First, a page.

Top 5 Challenges for Private Equity in 2015


Last month the California Public Employees’ Retirement System (CalPERS) decided to cut back on the number of Private Equity Managers. This curtailment came just within a few months of its earlier decision to exit from all hedge funds. It is feared that other pension institutions may also follow the path of CalPERS, the largest pension fund in the U.S. with $300 billion in assets.

But Preqin CEO Mark O’Hare says, “The recent news of CalPERS cutting hedge funds and reducing the number of private equity partnerships within their portfolio does not reflect the wider sentiment in the industry. From our conversations with investors, the majority of investors remain confident in the ability of alternative assets to help achieve portfolio objectives.  Indeed, across all asset classes, a much larger proportion of investors plan to increase their exposure rather than cut back their allocations to alternatives.”

Last year was a good year for the alternative assets industry whose assets reached $7 trillion, this includes $3.79 trillion in private equity assets. The assets held by private equity and hedge funds grew by $690bn in 2014, up from the $648bn in 2013.  The question is whether the PE industry can maintain the growth trend in 2015. Yes, it will. However it has to resolve some of the outstanding issues which this industry is facing today. Let’s take a look at the challenges ahead.

private equity challenges 2015

Source: 2015 Global Private Equity and Venture Capital Report

First, while Private Equity fundraising is on the rise, private equity firms are sitting on piles of cash. The value of unspent commitments to private equity funds, known as dry powder, is at an all-time high of $1.17 trillion, according to Preqins The 2015 Global Alternatives Reports. The combination of increased fundraising and decreased deal volume lead to a record level of dry powder. The managers like Lincoln Frost have taken longer to invest their funds since the financial crisis, as they have found fewer good opportunities. Private equity firms are under constant pressure to deploy capital. Private equity investment needs to grow at a faster rate.

Second, a recent survey reveals that last year private equity firms invested $332bn in buyout deals and $86bn in venture capital investments, highest since the global financial crisis. The fund managers expect to invest more this year.  However, lack of the availability of attractive investment opportunities beyond the U.S. is an area of concern. Since financial crisis, the Eurozone does not look attractive for PE. Slowdown of emerging economies like Chinese and India have also reduced opportunities.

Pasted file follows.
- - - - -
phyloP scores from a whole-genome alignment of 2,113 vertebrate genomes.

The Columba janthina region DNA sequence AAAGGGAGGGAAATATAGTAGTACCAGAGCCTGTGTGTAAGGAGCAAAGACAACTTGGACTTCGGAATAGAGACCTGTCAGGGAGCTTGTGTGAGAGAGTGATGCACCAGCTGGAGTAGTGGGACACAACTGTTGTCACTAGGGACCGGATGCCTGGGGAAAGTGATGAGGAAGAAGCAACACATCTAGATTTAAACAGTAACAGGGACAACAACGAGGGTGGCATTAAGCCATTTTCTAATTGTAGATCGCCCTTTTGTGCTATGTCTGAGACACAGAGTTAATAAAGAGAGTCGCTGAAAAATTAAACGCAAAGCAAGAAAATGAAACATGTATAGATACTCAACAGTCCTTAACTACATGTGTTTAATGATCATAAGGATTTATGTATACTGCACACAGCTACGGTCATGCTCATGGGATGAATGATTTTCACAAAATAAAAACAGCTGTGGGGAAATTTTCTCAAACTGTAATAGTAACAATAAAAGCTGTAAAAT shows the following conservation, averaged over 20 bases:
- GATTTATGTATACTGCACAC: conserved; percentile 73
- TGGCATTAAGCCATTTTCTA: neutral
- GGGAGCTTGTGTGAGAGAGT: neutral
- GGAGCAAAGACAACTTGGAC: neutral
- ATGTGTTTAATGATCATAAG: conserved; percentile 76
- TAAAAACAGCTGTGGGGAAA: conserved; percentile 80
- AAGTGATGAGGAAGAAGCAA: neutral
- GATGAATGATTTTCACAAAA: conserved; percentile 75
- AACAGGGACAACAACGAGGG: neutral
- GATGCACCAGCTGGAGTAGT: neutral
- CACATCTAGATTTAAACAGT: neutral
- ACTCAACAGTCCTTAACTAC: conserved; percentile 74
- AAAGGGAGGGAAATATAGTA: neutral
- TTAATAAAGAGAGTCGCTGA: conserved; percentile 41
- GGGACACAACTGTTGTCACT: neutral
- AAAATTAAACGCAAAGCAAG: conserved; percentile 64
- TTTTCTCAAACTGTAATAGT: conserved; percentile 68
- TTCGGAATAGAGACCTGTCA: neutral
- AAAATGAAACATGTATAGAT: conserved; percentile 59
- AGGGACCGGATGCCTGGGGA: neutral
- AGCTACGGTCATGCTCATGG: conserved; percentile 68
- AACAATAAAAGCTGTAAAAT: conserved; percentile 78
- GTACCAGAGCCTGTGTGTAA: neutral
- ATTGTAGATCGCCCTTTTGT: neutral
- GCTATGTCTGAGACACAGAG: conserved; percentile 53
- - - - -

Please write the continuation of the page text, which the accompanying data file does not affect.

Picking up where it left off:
Third, PE faces high expectations from investors. High fees are perceived by LPs as a key issue affecting the private equity industry; buyout fund managers charge 2 per cent on the capital pledged to their funds on average. The fund managers need to listen to investor demands and focus on operational efficiency for better return and lower fees.

Fourth, Private equity firms raise funds from long-term investors such as pension funds, endowments, and high net worth individuals. A major portion of investments in PE come from pension and other institutions. These institutions are regular, dependable source of long term funds. PE industry has to do PR job and work hard to neutralize and control spread of CalPERS’ action across the pension and other institutions.

Fifth, PE managers see unprecedented burdens related to regulation.  Private Equity industry used to be less regulated.  In past there was virtually no regulator overseeing the operations of private equity. But the implementation of new regulations such as AIFMD, Dodd-Frank and Volcker Rule has changed the situation. For example, the Volcker Rule bars banks from investing more than 3 percent of Tier 1 capital in private-equity or hedge funds, or owning more than 3 percent of a fund. In response to regulatory pressure many leading banks such as Citigroup, JPMorgan Chase and Credit Suisse withdrew from the asset class. However 30-years old private equity unit of Morgan Stanley preferred to continue. It is planning to raise $1.5 billion for a fund that will make buyout investments mostly in North America. The other banks need to revisit their decision within the framework of the regulations.

In short, PE managers are optimistic about growth. Even the firms which recently did fund raising expect to raise another fund of higher value within two or three years.  However, the fund managers have to appreciate that this will come with increasing competition and due diligence from investors.